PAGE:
State v. Scott

Jai’mar Scott was sentenced to 75 years in prison for a murder committed when he was 17 years old. Although a juvenile at the time of the crime, Mr. Scott received a sentence which was almost three times longer than the standard sentencing range for an adult who committed the same crime.

Post-Miller, Scott filed a motion requesting that his unconstitutional sentence be vacated and he be re-sentenced in compliance with Miller v. Alabama, 567 U.S. 460 (2012). The trial court granted his motion, but upon the State’s appeal, the court of appeals reversed, holding that Miller was not material to Scott’s unconstitutional sentence because a new Washington statute (RCW 9.94A.730) now allows Scott the opportunity to petition a sentencing review board for early release.

Juvenile Law Center joined with the American Civil Liberties Union of Washington and other amici to file an amicus brief in the Washington Supreme Court on behalf of Mr. Scott. Amici argued that Washington’s statute does not eliminate the need for Scott to obtain a re-sentencing that remedies his unconstitutional sentence.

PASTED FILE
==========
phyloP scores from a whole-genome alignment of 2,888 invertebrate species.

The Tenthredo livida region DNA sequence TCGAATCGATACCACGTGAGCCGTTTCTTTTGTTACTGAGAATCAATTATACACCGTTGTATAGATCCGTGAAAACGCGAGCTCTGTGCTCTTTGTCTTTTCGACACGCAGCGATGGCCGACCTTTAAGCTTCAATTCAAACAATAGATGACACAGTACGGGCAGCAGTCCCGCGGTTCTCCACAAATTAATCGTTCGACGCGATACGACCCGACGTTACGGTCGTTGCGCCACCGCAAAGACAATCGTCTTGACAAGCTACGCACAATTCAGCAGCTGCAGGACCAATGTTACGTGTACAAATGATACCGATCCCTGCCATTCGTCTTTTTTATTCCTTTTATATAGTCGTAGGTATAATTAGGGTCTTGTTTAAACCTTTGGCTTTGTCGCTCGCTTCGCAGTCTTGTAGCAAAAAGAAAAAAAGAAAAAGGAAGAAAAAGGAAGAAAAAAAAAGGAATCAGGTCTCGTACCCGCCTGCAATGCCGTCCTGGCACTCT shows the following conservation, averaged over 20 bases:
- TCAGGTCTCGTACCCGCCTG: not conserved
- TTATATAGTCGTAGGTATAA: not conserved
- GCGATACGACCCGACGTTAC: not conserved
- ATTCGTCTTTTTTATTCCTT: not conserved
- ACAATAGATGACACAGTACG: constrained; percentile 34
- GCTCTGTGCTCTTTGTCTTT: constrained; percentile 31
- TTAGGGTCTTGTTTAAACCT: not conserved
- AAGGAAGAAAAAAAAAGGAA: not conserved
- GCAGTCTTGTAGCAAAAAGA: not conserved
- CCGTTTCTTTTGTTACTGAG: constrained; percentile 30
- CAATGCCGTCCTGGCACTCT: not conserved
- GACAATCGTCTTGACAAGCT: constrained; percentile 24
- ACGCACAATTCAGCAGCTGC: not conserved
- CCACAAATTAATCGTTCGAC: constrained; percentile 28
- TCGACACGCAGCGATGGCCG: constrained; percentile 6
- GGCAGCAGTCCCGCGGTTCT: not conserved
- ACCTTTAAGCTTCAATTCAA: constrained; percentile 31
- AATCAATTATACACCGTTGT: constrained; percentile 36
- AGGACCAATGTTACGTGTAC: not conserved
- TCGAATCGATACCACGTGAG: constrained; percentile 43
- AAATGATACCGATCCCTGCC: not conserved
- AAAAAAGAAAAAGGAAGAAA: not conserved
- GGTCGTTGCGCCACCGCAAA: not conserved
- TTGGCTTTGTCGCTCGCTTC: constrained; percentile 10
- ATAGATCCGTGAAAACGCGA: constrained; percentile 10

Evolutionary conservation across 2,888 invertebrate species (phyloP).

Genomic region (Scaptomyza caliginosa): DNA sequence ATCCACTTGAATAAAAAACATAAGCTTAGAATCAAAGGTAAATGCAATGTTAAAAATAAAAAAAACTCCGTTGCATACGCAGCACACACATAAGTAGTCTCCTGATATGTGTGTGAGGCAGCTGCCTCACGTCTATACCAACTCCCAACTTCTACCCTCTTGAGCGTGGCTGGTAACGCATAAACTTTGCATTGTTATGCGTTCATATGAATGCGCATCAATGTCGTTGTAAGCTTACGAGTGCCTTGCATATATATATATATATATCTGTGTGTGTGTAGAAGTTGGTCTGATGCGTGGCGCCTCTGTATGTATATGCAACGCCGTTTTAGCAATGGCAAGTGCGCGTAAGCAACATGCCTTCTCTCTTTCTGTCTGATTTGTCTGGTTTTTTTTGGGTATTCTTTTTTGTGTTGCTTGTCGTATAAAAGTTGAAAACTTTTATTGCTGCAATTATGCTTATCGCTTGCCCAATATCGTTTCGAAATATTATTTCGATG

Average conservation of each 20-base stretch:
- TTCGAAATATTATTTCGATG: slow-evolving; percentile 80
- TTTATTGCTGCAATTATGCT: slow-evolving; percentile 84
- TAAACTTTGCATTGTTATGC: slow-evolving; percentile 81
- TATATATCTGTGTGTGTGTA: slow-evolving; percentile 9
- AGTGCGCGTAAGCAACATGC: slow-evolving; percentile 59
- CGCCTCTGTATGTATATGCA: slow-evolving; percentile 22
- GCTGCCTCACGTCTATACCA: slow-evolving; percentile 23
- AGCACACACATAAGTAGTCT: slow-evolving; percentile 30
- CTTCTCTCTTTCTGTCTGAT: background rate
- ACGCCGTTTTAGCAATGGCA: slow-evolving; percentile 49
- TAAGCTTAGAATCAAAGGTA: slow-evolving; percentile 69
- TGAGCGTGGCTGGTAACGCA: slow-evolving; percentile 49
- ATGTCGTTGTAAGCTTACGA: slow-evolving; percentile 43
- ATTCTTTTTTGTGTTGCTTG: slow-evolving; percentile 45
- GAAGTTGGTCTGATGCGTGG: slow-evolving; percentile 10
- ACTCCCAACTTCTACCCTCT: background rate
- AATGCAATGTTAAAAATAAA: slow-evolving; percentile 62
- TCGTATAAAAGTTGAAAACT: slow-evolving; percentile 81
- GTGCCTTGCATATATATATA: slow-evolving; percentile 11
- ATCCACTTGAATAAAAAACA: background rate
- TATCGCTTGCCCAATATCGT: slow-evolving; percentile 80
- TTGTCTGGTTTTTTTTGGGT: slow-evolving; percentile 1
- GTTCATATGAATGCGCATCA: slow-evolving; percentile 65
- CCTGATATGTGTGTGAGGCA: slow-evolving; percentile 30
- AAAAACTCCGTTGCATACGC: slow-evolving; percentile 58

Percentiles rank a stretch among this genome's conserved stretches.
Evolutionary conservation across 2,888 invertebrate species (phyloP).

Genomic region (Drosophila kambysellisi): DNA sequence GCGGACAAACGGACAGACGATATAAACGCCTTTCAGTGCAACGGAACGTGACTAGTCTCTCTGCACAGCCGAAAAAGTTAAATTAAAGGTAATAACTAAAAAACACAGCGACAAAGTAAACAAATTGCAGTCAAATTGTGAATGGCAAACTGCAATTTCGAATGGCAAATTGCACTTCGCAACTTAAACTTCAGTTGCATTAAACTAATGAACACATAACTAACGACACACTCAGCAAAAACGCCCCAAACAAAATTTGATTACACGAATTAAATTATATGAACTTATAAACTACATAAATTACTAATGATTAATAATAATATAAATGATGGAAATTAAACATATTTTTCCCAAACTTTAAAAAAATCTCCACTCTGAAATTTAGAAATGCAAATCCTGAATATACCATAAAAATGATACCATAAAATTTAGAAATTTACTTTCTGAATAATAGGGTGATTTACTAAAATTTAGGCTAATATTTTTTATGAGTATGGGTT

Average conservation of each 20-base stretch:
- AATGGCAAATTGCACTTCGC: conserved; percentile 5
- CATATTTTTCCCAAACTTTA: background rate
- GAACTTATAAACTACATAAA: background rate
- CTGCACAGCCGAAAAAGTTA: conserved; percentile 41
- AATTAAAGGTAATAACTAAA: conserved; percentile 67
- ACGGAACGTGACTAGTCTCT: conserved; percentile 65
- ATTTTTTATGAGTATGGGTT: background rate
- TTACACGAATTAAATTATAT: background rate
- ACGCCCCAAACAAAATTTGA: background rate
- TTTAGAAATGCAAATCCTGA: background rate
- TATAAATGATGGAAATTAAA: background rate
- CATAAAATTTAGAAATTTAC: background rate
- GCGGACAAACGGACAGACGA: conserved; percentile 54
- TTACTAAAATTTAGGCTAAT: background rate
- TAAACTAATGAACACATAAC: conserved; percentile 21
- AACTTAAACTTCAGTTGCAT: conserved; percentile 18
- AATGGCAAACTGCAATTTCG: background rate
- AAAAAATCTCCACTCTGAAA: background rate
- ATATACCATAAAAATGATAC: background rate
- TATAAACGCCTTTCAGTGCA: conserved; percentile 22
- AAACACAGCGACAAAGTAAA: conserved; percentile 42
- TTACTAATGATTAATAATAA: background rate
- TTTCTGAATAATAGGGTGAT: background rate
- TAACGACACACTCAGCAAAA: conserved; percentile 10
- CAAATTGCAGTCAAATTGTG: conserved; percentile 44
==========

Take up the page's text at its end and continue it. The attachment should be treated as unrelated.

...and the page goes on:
The Washington Supreme Court held that "RCW 9.94A.730's parole provision is an adequate remedy for a Miller violation, rendering unnecessary the resentencing of a defendant who long ago received a de facto life sentence as a juvenile." In a concurring opinion, Justice McCloud highlighted that RCW 9.94A.730 "does not give the offender a resentencing hearing, and it provides no similar forum for a judge to evaluate the offender's age-related deficits at the time of the crime. The result of the majority's limited Eighth Amendment approach is that juveniles convicted of aggravated first degree murder get more protections post-Miller than juveniles, like Scott, who were convicted of lesser crimes—and that result would likely change under our own state's law."